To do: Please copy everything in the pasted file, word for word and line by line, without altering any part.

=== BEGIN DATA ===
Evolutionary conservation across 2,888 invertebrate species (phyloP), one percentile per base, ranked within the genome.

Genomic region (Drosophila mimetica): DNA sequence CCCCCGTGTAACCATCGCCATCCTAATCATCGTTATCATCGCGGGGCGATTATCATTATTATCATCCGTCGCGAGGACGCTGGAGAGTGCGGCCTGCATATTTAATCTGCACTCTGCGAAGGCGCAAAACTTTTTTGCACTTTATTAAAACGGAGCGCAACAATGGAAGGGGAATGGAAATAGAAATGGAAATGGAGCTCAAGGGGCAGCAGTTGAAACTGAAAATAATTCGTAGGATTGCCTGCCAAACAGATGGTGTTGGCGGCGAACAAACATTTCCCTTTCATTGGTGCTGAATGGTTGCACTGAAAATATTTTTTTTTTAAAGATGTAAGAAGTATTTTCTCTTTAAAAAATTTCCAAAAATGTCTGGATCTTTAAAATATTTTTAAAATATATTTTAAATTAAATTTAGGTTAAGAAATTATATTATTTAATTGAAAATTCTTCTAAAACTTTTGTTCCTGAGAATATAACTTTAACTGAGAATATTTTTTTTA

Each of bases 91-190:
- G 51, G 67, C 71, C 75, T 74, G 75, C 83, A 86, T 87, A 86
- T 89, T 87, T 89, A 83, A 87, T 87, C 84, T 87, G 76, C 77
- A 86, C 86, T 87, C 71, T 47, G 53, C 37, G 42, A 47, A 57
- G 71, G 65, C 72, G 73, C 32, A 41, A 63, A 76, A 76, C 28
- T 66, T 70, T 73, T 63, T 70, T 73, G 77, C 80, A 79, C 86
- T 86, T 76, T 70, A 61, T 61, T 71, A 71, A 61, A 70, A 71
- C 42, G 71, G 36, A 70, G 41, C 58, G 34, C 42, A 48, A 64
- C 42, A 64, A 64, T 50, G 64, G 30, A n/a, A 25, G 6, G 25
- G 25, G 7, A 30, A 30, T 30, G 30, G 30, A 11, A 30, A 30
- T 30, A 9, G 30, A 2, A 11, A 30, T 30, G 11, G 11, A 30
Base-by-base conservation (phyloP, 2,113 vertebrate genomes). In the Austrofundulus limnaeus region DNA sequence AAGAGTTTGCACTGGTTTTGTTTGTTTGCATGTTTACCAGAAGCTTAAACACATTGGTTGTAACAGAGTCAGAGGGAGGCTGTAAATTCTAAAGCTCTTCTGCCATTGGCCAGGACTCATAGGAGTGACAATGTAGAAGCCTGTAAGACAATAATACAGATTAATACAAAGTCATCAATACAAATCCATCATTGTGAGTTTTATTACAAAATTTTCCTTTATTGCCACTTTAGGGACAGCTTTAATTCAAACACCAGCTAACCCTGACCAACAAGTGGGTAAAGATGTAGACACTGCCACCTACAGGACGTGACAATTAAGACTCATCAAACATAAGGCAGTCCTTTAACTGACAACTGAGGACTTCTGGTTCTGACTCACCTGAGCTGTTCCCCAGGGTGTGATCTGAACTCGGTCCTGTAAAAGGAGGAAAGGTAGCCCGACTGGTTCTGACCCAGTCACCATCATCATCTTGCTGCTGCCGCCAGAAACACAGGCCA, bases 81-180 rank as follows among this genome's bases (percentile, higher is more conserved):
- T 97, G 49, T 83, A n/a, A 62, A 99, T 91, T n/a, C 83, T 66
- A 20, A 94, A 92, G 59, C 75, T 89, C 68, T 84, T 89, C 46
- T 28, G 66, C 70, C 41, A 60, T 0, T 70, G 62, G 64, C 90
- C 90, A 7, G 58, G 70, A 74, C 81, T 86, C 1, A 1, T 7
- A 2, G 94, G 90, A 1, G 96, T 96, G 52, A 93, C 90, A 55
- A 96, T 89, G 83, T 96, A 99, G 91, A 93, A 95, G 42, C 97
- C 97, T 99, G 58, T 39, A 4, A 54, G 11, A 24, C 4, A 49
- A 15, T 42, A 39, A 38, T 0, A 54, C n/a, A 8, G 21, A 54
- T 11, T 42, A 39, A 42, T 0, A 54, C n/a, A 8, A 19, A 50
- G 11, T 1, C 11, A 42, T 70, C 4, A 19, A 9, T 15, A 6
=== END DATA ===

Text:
Evolutionary conservation across 2,888 invertebrate species (phyloP), one percentile per base, ranked within the genome.

Genomic region (Drosophila mimetica): DNA sequence CCCCCGTGTAACCATCGCCATCCTAATCATCGTTATCATCGCGGGGCGATTATCATTATTATCATCCGTCGCGAGGACGCTGGAGAGTGCGGCCTGCATATTTAATCTGCACTCTGCGAAGGCGCAAAACTTTTTTGCACTTTATTAAAACGGAGCGCAACAATGGAAGGGGAATGGAAATAGAAATGGAAATGGAGCTCAAGGGGCAGCAGTTGAAACTGAAAATAATTCGTAGGATTGCCTGCCAAACAGATGGTGTTGGCGGCGAACAAACATTTCCCTTTCATTGGTGCTGAATGGTTGCACTGAAAATATTTTTTTTTTAAAGATGTAAGAAGTATTTTCTCTTTAAAAAATTTCCAAAAATGTCTGGATCTTTAAAATATTTTTAAAATATATTTTAAATTAAATTTAGGTTAAGAAATTATATTATTTAATTGAAAATTCTTCTAAAACTTTTGTTCCTGAGAATATAACTTTAACTGAGAATATTTTTTTTA

Each of bases 91-190:
- G 51, G 67, C 71, C 75, T 74, G 75, C 83, A 86, T 87, A 86
- T 89, T 87, T 89, A 83, A 87, T 87, C 84, T 87, G 76, C 77
- A 86, C 86, T 87, C 71, T 47, G 53, C 37, G 42, A 47, A 57
- G 71, G 65, C 72, G 73, C 32, A 41, A 63, A 76, A 76, C 28
- T 66, T 70, T 73, T 63, T 70, T 73, G 77, C 80, A 79, C 86
- T 86, T 76, T 70, A 61, T 61, T 71, A 71, A 61, A 70, A 71
- C 42, G 71, G 36, A 70, G 41, C 58, G 34, C 42, A 48, A 64
- C 42, A 64, A 64, T 50, G 64, G 30, A n/a, A 25, G 6, G 25
- G 25, G 7, A 30, A 30, T 30, G 30, G 30, A 11, A 30, A 30
- T 30, A 9, G 30, A 2, A 11, A 30, T 30, G 11, G 11, A 30
Base-by-base conservation (phyloP, 2,113 vertebrate genomes). In the Austrofundulus limnaeus region DNA sequence AAGAGTTTGCACTGGTTTTGTTTGTTTGCATGTTTACCAGAAGCTTAAACACATTGGTTGTAACAGAGTCAGAGGGAGGCTGTAAATTCTAAAGCTCTTCTGCCATTGGCCAGGACTCATAGGAGTGACAATGTAGAAGCCTGTAAGACAATAATACAGATTAATACAAAGTCATCAATACAAATCCATCATTGTGAGTTTTATTACAAAATTTTCCTTTATTGCCACTTTAGGGACAGCTTTAATTCAAACACCAGCTAACCCTGACCAACAAGTGGGTAAAGATGTAGACACTGCCACCTACAGGACGTGACAATTAAGACTCATCAAACATAAGGCAGTCCTTTAACTGACAACTGAGGACTTCTGGTTCTGACTCACCTGAGCTGTTCCCCAGGGTGTGATCTGAACTCGGTCCTGTAAAAGGAGGAAAGGTAGCCCGACTGGTTCTGACCCAGTCACCATCATCATCTTGCTGCTGCCGCCAGAAACACAGGCCA, bases 81-180 rank as follows among this genome's bases (percentile, higher is more conserved):
- T 97, G 49, T 83, A n/a, A 62, A 99, T 91, T n/a, C 83, T 66
- A 20, A 94, A 92, G 59, C 75, T 89, C 68, T 84, T 89, C 46
- T 28, G 66, C 70, C 41, A 60, T 0, T 70, G 62, G 64, C 90
- C 90, A 7, G 58, G 70, A 74, C 81, T 86, C 1, A 1, T 7
- A 2, G 94, G 90, A 1, G 96, T 96, G 52, A 93, C 90, A 55
- A 96, T 89, G 83, T 96, A 99, G 91, A 93, A 95, G 42, C 97
- C 97, T 99, G 58, T 39, A 4, A 54, G 11, A 24, C 4, A 49
- A 15, T 42, A 39, A 38, T 0, A 54, C n/a, A 8, G 21, A 54
- T 11, T 42, A 39, A 42, T 0, A 54, C n/a, A 8, A 19, A 50
- G 11, T 1, C 11, A 42, T 70, C 4, A 19, A 9, T 15, A 6